Solution: To solve this problem, we deployed a TiDB cluster at the end of 2017 and migrated the data to the TiDB cluster through full and incremental import. This strategy ensured data consistency between the previous MySQL cluster and the newly-built TiDB cluster.
During the full import, we originally used Mydumper + Loader, a data migration tool developed by PingCAP. But we found that Loader was too slow for our needs.
To fix this problem, PingCAP developed TiDB Lightning, which converted the data exported from Mydumper to SST files and imported the files to TiKV nodes. This way, data migration efficiency was improved greatly: 1T data could be migrated successfully in five or six hours. After video transcoding ran stably for a while, we switched all the traffic to the TiDB cluster and expanded our services. So far, it has run smoothly.
The following picture shows the TiDB Lightning architecture:
Scenario 3: User Login Information
In the user login information database project, we were confronted with some thorny problems — and all of them have been resolved with TiDB.
- The data volume of this project was steadily increasing; as a result, the MySQL master-slave cluster would not be able to hold such massive data in the future.
- As the data size of a single table was tremendous, we had to use sharding in the services, and thus the code of the application layer became complex and could not scale.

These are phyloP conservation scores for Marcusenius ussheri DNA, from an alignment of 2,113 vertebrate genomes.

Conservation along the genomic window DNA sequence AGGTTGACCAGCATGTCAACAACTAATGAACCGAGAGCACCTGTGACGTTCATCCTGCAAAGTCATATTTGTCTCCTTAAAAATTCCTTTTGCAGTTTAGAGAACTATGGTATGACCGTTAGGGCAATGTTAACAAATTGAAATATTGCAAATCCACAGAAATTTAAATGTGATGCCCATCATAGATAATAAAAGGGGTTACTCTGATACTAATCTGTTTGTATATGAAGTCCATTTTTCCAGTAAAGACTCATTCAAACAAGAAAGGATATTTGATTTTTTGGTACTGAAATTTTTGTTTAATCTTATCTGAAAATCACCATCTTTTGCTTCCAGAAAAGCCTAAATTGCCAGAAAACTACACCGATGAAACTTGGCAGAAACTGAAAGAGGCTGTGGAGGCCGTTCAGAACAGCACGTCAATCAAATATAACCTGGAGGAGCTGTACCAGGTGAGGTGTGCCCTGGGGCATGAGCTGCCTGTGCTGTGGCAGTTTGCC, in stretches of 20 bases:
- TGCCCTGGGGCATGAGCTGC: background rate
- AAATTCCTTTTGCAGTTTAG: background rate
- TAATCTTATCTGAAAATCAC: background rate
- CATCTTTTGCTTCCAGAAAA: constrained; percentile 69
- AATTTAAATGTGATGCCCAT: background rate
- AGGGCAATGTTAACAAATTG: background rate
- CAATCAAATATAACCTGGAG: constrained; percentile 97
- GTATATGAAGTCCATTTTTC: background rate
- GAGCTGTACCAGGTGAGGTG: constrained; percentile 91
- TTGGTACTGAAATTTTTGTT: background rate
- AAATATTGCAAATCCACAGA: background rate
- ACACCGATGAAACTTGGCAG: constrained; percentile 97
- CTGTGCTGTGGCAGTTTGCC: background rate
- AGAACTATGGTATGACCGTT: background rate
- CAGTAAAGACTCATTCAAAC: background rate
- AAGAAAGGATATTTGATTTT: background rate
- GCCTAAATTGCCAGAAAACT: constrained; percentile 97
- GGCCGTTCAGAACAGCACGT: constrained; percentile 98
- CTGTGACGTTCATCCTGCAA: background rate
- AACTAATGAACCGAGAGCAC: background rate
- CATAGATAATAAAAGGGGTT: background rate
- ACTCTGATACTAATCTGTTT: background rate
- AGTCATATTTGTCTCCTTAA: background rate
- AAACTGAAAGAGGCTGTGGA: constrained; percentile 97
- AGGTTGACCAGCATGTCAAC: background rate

After data was migrated to TiDB, we did not need sharding anymore, and the application codes have been simplified.
The migration process
In the incremental synchronization process, we used Syncer, which aggregated data from multiple sources and various tables in a single table using wildcards. It has vastly simplified the incremental synchronization work.
The Syncer architecture is as follows:
However, Syncer currently cannot display real-time delay information in Grafana. This is a drawback for the applications that are sensitive to synchronization delay. The good news is that PingCAP is working on this issue, and they have refactored Syncer to automatically deal with the primary key conflict of table partition. With Syncer and TiDB, users can quickly synchronize data from multiple MySQL clusters in real time.
We have two requirements for high availability of the database:
- The service is still available even if the server goes down.
- The service is deployed across multiple data centers, and there is a read-only slave database of our data center, with shortened response time.
For these requirements, TiDB has the corresponding solutions: